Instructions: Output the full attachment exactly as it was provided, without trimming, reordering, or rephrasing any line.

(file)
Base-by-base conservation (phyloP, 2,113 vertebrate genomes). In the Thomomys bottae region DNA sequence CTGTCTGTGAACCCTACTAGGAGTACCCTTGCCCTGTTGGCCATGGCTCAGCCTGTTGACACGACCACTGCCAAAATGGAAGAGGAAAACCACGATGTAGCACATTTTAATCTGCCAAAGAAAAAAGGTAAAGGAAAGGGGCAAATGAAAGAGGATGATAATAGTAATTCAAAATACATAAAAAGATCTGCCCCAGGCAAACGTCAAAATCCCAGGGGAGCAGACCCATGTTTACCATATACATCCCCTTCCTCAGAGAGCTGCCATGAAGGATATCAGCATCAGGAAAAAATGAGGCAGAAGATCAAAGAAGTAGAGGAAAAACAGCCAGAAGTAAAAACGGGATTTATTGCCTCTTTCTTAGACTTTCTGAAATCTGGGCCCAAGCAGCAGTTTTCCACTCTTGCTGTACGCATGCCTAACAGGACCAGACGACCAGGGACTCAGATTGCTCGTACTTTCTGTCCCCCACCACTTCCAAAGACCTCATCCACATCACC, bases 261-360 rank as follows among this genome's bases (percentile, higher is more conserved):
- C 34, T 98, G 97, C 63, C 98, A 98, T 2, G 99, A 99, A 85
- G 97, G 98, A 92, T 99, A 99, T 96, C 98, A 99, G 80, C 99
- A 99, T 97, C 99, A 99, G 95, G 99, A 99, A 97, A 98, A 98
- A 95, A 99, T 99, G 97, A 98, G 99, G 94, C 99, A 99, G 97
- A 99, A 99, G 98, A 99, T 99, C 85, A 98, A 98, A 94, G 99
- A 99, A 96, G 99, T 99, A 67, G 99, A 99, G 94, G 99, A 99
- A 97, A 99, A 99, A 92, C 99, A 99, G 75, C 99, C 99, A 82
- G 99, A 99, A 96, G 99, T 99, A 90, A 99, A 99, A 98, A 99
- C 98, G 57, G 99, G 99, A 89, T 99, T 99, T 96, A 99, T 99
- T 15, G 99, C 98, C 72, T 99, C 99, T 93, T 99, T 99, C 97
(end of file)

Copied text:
Base-by-base conservation (phyloP, 2,113 vertebrate genomes). In the Thomomys bottae region DNA sequence CTGTCTGTGAACCCTACTAGGAGTACCCTTGCCCTGTTGGCCATGGCTCAGCCTGTTGACACGACCACTGCCAAAATGGAAGAGGAAAACCACGATGTAGCACATTTTAATCTGCCAAAGAAAAAAGGTAAAGGAAAGGGGCAAATGAAAGAGGATGATAATAGTAATTCAAAATACATAAAAAGATCTGCCCCAGGCAAACGTCAAAATCCCAGGGGAGCAGACCCATGTTTACCATATACATCCCCTTCCTCAGAGAGCTGCCATGAAGGATATCAGCATCAGGAAAAAATGAGGCAGAAGATCAAAGAAGTAGAGGAAAAACAGCCAGAAGTAAAAACGGGATTTATTGCCTCTTTCTTAGACTTTCTGAAATCTGGGCCCAAGCAGCAGTTTTCCACTCTTGCTGTACGCATGCCTAACAGGACCAGACGACCAGGGACTCAGATTGCTCGTACTTTCTGTCCCCCACCACTTCCAAAGACCTCATCCACATCACC, bases 261-360 rank as follows among this genome's bases (percentile, higher is more conserved):
- C 34, T 98, G 97, C 63, C 98, A 98, T 2, G 99, A 99, A 85
- G 97, G 98, A 92, T 99, A 99, T 96, C 98, A 99, G 80, C 99
- A 99, T 97, C 99, A 99, G 95, G 99, A 99, A 97, A 98, A 98
- A 95, A 99, T 99, G 97, A 98, G 99, G 94, C 99, A 99, G 97
- A 99, A 99, G 98, A 99, T 99, C 85, A 98, A 98, A 94, G 99
- A 99, A 96, G 99, T 99, A 67, G 99, A 99, G 94, G 99, A 99
- A 97, A 99, A 99, A 92, C 99, A 99, G 75, C 99, C 99, A 82
- G 99, A 99, A 96, G 99, T 99, A 90, A 99, A 99, A 98, A 99
- C 98, G 57, G 99, G 99, A 89, T 99, T 99, T 96, A 99, T 99
- T 15, G 99, C 98, C 72, T 99, C 99, T 93, T 99, T 99, C 97